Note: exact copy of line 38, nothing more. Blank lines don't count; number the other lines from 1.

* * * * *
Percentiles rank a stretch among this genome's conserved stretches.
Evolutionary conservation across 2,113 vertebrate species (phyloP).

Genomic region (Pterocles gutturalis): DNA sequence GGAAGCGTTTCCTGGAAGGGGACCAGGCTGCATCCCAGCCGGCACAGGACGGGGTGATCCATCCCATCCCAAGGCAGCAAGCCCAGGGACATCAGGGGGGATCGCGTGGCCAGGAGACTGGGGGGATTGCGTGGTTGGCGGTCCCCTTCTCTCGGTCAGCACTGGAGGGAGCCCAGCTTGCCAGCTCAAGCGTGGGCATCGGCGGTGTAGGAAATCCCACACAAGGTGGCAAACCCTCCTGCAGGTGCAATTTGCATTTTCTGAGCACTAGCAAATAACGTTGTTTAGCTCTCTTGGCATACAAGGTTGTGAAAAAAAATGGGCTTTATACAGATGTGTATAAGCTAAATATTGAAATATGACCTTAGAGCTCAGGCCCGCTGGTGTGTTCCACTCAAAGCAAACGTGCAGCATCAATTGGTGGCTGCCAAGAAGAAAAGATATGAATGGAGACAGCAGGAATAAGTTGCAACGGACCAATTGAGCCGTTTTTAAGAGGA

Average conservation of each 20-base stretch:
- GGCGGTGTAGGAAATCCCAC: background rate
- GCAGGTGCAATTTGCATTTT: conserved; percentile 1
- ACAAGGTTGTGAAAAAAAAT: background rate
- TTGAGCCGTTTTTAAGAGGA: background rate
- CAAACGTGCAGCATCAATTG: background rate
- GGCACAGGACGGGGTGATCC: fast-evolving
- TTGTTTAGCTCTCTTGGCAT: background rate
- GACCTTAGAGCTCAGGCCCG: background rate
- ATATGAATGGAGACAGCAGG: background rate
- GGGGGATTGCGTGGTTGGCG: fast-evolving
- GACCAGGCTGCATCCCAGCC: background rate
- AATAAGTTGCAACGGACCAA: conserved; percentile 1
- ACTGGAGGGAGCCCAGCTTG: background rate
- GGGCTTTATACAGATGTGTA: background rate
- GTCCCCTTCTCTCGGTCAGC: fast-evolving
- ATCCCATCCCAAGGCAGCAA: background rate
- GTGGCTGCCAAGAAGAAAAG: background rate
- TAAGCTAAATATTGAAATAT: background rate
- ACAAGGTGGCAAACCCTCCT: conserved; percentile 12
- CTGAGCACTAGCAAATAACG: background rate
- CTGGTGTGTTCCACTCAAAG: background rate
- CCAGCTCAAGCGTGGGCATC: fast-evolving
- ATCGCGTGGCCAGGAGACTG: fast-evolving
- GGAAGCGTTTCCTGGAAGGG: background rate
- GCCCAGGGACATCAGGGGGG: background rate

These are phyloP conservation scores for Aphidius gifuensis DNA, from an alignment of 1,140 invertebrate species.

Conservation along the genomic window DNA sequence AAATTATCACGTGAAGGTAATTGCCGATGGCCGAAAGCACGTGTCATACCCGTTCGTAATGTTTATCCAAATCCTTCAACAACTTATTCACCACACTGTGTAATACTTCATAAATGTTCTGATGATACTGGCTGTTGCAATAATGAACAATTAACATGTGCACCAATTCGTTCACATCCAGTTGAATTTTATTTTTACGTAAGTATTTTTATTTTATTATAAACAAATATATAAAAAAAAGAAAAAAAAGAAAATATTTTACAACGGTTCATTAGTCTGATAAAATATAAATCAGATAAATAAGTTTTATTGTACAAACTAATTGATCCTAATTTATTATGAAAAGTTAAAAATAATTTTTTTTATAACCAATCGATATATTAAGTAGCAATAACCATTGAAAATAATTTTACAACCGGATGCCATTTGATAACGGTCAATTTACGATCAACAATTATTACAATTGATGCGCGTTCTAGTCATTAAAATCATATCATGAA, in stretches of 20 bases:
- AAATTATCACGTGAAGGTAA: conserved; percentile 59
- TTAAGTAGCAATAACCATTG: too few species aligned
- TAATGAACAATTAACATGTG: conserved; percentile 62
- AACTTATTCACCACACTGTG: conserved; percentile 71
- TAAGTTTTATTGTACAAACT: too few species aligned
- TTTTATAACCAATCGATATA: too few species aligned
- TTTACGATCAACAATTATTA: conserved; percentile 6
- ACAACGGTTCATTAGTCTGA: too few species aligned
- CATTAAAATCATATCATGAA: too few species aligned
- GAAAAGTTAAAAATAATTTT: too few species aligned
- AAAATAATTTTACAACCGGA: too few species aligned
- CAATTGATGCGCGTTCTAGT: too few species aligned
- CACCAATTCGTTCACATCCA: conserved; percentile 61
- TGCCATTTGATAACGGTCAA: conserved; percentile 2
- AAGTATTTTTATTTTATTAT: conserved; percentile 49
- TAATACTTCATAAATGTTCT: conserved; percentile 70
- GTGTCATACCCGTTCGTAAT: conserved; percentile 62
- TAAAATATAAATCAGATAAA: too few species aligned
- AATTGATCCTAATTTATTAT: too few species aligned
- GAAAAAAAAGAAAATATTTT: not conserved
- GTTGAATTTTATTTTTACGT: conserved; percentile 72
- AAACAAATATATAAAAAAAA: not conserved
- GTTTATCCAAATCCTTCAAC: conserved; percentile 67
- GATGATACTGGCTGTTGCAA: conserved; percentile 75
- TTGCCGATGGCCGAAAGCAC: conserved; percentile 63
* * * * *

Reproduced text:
- TTTACGATCAACAATTATTA: conserved; percentile 6